July 31, 2023
Bloomberg Tax recently published an article featuring Mark Williams, Master Lecturer of Finance, discussing the recent proposal by the Federal Reserve, Federal Deposit Insurance Corp., and the Office of the Comptroller of the Currency to change capital accounting measures.
When calculating capital ratios, banks with assets of at least $100 billion must include gains or losses in the assets they label “available for sale.” However, the proposal, unveiled by the Federal Reserve, Federal Deposit Insurance Corp., and the Office of the Comptroller of the Currency on July 27, doesn’t call for changing how banks consider gains or losses on assets they intend to hang onto until they mature or any restrictions on how much money banks can put in this category.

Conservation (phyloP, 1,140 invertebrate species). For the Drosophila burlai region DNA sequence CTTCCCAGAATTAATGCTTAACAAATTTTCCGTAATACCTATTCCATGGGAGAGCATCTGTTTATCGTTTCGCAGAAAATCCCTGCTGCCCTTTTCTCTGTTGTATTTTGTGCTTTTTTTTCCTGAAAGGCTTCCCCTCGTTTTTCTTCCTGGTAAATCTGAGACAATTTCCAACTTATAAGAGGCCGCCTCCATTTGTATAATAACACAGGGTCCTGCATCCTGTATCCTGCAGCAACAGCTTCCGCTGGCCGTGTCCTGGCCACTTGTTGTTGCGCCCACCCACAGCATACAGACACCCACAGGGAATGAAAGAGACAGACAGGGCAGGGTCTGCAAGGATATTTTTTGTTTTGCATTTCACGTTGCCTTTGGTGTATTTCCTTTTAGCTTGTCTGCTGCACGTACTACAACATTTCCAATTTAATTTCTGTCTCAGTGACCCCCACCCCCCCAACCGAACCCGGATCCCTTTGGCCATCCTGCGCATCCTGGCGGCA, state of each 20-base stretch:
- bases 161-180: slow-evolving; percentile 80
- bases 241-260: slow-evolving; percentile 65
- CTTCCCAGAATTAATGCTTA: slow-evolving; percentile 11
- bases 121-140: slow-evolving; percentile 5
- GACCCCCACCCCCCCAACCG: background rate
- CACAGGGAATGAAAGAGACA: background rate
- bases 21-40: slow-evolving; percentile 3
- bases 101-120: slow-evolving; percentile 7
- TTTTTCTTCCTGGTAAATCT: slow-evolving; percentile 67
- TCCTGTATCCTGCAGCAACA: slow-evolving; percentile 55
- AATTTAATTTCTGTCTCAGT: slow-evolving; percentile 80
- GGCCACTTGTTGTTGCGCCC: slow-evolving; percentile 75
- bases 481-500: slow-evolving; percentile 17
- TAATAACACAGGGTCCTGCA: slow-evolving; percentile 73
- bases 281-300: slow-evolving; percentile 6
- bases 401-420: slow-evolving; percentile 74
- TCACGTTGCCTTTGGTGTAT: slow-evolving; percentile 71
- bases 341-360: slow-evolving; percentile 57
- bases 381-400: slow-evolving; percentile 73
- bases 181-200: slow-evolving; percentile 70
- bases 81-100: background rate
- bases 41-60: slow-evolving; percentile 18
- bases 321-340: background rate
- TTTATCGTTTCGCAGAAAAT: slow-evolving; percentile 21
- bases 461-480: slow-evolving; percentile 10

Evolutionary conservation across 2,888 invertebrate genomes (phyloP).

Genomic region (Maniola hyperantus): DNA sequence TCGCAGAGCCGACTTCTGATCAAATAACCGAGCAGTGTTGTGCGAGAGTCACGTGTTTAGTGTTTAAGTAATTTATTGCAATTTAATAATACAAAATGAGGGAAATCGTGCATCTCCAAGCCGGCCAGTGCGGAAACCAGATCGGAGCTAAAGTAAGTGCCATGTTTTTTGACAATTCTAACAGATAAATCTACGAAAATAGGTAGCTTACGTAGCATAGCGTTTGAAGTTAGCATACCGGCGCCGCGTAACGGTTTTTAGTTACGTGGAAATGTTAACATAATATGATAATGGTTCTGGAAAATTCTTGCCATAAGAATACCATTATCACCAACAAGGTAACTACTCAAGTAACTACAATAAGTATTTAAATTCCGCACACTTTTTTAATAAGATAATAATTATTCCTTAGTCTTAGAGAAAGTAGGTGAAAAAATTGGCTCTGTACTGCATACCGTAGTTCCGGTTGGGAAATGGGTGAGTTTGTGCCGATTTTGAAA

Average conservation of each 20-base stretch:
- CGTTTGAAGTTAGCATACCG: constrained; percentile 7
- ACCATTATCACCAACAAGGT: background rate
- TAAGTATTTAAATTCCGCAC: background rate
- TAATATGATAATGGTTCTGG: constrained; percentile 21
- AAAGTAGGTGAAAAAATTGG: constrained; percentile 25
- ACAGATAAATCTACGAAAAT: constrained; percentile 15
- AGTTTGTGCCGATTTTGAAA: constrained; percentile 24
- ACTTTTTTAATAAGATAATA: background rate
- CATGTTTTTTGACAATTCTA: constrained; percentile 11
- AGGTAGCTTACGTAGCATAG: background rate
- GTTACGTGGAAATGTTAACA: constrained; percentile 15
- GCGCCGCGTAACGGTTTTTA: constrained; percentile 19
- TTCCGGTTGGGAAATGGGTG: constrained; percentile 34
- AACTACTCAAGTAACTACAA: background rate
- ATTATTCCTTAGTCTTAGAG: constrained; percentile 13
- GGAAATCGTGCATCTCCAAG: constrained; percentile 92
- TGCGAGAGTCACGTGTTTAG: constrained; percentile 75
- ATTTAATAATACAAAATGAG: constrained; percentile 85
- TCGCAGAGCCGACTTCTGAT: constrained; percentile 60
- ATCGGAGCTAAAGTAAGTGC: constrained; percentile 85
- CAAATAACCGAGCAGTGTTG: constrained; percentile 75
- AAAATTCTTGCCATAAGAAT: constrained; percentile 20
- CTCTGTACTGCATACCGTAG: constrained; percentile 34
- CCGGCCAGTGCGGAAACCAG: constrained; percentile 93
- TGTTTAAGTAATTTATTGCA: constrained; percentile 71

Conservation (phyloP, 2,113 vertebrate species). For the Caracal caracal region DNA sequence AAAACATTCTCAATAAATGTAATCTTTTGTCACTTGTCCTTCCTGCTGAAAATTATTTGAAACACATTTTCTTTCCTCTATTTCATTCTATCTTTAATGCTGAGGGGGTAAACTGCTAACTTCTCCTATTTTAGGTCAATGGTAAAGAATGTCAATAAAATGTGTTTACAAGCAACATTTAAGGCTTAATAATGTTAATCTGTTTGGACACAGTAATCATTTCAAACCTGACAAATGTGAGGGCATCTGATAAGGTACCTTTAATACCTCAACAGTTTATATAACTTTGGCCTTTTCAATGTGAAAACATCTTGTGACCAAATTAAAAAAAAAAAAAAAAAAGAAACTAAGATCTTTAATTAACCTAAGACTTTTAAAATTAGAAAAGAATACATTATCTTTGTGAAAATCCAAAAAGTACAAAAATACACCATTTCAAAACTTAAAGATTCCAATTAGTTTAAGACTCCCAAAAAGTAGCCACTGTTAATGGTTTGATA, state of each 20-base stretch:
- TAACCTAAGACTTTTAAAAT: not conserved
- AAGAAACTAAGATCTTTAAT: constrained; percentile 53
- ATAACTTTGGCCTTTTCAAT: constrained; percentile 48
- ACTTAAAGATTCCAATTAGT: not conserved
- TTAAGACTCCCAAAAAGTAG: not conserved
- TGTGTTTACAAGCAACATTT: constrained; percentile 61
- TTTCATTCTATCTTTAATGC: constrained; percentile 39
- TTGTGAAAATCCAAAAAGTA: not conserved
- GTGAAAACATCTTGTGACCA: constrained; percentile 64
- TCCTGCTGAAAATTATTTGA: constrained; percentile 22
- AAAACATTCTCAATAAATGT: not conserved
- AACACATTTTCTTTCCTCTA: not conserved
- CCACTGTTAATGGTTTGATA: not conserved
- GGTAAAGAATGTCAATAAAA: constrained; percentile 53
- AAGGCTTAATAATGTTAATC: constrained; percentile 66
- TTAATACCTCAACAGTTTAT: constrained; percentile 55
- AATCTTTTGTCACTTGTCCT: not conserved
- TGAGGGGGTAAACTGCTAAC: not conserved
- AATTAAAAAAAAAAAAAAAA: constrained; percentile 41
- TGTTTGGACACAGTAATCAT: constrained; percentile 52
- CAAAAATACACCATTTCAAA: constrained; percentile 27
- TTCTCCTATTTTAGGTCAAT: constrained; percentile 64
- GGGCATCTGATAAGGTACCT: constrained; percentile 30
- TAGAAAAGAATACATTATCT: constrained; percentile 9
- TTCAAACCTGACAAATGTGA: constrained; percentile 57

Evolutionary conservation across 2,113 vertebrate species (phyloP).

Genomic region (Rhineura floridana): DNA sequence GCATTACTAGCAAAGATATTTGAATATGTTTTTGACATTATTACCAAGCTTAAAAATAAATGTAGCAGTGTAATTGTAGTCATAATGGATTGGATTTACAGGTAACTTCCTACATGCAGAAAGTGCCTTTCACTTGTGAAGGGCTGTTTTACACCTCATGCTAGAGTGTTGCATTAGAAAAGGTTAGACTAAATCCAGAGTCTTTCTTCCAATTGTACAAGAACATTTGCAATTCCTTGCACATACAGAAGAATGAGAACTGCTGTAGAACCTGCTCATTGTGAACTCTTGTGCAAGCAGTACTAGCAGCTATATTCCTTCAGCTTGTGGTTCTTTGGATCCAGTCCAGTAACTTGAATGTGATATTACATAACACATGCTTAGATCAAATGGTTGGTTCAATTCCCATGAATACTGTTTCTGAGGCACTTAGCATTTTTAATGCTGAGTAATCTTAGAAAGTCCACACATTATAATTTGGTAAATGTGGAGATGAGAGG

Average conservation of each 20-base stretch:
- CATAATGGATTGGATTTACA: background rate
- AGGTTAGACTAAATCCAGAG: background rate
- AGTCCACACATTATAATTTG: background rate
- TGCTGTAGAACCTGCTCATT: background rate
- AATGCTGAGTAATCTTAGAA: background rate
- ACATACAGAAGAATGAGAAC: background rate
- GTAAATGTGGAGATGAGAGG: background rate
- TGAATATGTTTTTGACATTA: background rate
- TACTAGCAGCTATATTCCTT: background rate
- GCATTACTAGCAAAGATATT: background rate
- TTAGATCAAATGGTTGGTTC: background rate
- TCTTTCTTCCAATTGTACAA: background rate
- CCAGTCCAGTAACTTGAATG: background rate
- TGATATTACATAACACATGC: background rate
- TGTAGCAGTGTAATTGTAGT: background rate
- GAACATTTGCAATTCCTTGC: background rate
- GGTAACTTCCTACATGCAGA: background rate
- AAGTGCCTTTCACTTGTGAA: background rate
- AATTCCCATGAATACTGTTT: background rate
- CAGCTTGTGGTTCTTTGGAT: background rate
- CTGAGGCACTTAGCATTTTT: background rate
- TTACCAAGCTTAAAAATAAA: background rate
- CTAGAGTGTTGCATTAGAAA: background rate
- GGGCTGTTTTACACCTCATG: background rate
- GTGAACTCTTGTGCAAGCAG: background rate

“Overall, the regulator proposal better links capital requirements to the level of bank risk taking, but it doesn’t address the liquidity problems that appeared at SVB, Signature Bank, and First Republic Bank during the spring crisis. SVB proved there needs to be a direct link between held-to-maturity and making sure there’s adequate capital, because clearly there wasn’t for SVB,” notes Williams.
Some financial advisors hoped the new proposal would call attention to held-to-maturity and unrealized losses, however banking regulators appear to be respecting the line between what is their responsibility and what belongs in the purview of accounting standards-setters.